Thursday, December 29, 2011

Goals and Objectives

It feels like spring has hit Montana today. The temp is in the 40’s, all the snow has melted, and I am feeling like I want to get out and clean the hillside behind the studio. Well maybe at least get outside for something.

I began looking at my objectives I set on the second day of this project when this project began. “My goal here is to explore my own artistry and desire to create beautiful images of the male nude and expose my inner sensual/sexual identity though a daily blog. The project: for one year I will post a new image each day that I have created and examine my need to create it.” At that point I had not real vision of what I wanted or needed to achieve with the project and could set no quantifiable goals because I had no concept of where the project could possibly lead. In my head I basically wanted to force myself to come to this process everyday, grow, and hopefully make what I was doing somehow marketable or profitable. I had a strong desire to connect with other artists and become a part of an international collective of male nude artists. I wanted to break down some of the barriers, fears, and phobias that surround the male nude as an art form with my eye always toward some sort of commercial success. I felt the world around me was collapsing as my world of standard commercial photography began to decline and evaporate. I began the beginning of the year completely shaken and apprehensive in which direction to actually move. I recognized one of the explorations of photographing men nude was one of my passions, but I didn’t really have the confidence in my ability to pull off such an endeavor. The major obstacles I had to overcome was being in Montana and the already over saturated marketed of male nude art; perhaps I should say access to naked men online. So I guess all along I knew the project would mostly be a self-exploration, which indeed it has become. But more then anything I wanted to become a recognizable artist who had a passion for creating a healthy vision of what the nude male could embody without derogatory or explicitly sexual connotations. I am, and have always been, interested in how we deal with ourselves in that moment when we are raw and bare, naked, fully exposed. I live in an era and culture, well here in Montana, where others rely heavily on picking each other up for sexual encounters, and anonymity rules these encounters. You see we really don’t have bars here or a practical means of socialization. In Missoula, many people meet via the Internet hookup sites like Manhunt, Adam for Adam, Craig’s List, and we have several very active bookstores filled with glory holes, so you don’t even have to see the person you are engaging with. Many of these sorts of encounters seem to lack any sort of emotional connection, thus separating us from our true sensuality. Many of us are isolated from each other as our sexual identity becomes compartmentalized. Part of what I began to discover early on with photographing males nude was that it brought a greater self-esteem to many of the subjects I shot, giving them a better vision of who they were, healthy, strong, romantic, beautiful, and sexually alluring, showing them a new way they could see themselves that was not demeaning or degrading. Something I wished someone had taken the time to show me when I was that age. You see most of my life has been a struggle for a healthy vision of myself, something I just couldn’t see for myself. Something I learned by making lots of bad choices and often, harmful mistakes. I have never charged for these sorts of shoots; we are a poor country with little money for such endeavors, and my policy has always been an exchange for image or other work sort of approach. My process is highly experimental and the subjects would allow me the time to experiment and explore new lighting themes for other more commercial work. But somehow it is this process that endures and becomes the true essence of myself that quantifies the objective. There really is no price to be set on this. Though I offer these images for sale, I have yet to sell a single image. Perhaps the work is to personal and thus does not really qualify as art. Though I have named it art throughout the year I am beginning to see the possibly it is not art at all and my approach as been null. Perhaps it only has meaning to those who have been through my process with me. Have I met the goals of my objectives I set in the beginning? I think so; I have brought myself to the process nearly everyday for a year and exposed my inner sensual/sexual identity through my imagery and words. It has not been a commercial success whatsoever, but I have connected and communicated with that community of artists I have always looked to for adoration. This project now draws to a close with a greater sense of self-satisfaction as I know I have only changed a small corner of my world.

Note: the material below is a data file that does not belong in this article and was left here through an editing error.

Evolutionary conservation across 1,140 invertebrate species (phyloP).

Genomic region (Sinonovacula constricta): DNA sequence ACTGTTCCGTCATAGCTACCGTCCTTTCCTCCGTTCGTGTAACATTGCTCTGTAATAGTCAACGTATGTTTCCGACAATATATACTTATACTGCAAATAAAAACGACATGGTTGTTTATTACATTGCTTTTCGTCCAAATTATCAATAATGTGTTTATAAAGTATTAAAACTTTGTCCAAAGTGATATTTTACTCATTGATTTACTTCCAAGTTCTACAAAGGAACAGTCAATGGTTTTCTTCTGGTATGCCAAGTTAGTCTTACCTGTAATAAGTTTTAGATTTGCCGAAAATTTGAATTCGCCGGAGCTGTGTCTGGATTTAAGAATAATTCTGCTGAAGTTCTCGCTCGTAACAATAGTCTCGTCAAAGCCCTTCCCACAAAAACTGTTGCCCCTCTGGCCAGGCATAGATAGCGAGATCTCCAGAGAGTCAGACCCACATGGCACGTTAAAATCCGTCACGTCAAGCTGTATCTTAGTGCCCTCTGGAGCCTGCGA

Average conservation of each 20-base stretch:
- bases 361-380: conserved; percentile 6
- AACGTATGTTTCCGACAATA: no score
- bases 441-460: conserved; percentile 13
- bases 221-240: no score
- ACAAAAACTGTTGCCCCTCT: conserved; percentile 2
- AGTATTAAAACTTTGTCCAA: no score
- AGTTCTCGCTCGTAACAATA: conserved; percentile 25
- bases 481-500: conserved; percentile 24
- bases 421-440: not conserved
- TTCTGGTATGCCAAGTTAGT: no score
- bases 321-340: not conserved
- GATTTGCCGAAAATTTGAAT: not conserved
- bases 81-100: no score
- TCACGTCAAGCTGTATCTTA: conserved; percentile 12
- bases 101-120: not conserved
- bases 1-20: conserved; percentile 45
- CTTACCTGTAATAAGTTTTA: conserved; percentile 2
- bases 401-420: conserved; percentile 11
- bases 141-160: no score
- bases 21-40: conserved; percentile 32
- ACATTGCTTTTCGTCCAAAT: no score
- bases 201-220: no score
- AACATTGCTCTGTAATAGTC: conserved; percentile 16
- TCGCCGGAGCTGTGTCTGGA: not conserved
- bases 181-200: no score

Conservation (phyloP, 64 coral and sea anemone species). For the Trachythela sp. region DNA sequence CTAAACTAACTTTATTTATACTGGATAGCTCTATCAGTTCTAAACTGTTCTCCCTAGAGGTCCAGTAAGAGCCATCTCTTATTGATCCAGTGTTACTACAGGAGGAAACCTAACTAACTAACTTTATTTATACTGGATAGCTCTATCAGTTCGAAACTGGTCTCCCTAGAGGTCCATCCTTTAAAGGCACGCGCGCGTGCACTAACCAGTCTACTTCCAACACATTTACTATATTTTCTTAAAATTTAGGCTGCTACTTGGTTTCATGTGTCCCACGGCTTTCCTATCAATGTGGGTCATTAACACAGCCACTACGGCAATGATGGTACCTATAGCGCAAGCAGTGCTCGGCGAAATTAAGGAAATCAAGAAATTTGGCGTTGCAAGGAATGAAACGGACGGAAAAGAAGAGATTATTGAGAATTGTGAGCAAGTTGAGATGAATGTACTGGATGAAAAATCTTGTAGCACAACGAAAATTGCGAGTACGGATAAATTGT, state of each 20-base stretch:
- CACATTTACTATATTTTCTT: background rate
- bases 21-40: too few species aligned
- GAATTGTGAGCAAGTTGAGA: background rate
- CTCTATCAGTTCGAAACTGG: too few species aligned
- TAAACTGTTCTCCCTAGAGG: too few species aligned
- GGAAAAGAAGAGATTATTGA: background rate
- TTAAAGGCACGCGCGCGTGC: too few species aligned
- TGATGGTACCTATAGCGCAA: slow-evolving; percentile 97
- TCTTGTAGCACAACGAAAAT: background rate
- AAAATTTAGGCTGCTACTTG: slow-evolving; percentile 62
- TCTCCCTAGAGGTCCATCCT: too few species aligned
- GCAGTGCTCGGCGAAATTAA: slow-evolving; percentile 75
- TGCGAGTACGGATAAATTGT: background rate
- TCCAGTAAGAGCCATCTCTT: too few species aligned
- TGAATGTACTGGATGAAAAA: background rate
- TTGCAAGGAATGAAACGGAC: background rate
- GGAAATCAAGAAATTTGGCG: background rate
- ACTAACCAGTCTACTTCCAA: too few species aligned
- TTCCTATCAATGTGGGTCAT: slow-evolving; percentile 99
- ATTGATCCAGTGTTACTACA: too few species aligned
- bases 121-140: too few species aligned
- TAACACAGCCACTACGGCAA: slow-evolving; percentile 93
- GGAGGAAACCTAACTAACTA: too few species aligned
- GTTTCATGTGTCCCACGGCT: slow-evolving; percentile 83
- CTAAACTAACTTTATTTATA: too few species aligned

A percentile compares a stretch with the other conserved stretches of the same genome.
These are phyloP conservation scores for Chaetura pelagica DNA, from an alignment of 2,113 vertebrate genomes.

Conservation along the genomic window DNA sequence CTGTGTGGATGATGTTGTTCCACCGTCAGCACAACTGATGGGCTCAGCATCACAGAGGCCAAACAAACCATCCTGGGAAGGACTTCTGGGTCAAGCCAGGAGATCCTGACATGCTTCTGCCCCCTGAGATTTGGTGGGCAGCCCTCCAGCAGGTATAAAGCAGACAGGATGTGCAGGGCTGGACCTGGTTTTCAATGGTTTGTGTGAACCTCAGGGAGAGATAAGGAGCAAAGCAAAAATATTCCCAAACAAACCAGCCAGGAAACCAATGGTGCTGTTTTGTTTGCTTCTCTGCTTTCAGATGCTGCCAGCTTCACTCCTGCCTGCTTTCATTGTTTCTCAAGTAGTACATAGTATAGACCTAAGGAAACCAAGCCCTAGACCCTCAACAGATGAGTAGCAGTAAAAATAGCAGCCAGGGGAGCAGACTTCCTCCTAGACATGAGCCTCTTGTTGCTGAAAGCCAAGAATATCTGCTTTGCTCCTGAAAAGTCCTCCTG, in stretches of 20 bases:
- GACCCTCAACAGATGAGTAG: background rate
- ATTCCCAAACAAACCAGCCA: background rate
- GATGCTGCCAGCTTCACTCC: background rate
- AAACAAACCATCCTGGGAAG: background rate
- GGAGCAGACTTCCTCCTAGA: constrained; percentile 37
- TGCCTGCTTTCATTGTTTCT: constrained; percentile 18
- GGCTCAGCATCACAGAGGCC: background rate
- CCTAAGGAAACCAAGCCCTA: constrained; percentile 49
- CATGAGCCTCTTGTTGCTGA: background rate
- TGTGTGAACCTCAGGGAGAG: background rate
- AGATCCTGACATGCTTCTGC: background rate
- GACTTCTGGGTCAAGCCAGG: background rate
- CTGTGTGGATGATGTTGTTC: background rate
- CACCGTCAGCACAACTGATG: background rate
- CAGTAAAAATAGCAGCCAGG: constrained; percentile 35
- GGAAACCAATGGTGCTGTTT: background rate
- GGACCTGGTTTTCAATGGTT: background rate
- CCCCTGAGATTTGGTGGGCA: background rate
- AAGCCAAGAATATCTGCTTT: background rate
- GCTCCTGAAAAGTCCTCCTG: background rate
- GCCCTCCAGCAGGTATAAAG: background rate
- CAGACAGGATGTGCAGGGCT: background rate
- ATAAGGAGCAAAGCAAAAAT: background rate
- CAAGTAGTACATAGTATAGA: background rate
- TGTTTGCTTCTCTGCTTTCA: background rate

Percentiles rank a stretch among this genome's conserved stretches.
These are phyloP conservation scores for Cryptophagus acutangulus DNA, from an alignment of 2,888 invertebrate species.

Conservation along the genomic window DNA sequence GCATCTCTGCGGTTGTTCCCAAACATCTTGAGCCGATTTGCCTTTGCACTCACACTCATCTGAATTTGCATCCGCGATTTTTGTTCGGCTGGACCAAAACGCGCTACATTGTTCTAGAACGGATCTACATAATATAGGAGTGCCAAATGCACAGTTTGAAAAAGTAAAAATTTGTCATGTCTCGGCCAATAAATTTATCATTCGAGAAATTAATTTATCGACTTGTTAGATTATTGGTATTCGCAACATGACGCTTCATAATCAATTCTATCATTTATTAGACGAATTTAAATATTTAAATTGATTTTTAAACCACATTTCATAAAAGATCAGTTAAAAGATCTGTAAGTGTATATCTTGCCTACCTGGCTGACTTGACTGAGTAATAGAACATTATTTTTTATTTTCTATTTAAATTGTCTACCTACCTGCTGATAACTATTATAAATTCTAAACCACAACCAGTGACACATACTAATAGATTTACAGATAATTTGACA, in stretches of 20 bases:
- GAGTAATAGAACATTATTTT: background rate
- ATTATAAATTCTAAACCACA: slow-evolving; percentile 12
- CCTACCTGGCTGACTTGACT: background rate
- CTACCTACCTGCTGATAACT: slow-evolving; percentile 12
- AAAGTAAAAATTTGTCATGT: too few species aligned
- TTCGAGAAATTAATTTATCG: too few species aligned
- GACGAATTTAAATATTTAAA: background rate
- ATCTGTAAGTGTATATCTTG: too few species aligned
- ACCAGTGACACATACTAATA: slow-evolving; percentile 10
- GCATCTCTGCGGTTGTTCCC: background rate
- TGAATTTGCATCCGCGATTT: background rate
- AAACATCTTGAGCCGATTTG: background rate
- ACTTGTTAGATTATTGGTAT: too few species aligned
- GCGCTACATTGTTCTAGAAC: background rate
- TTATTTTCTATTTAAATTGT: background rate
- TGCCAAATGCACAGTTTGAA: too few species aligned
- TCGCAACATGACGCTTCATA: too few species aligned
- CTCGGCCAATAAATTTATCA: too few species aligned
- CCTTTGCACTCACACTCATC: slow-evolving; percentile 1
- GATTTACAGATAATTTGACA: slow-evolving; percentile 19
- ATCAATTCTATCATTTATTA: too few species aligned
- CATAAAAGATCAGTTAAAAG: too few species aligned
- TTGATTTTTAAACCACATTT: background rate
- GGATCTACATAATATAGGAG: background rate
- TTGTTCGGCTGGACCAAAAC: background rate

VIEW FULL IMAGE: Travis #384

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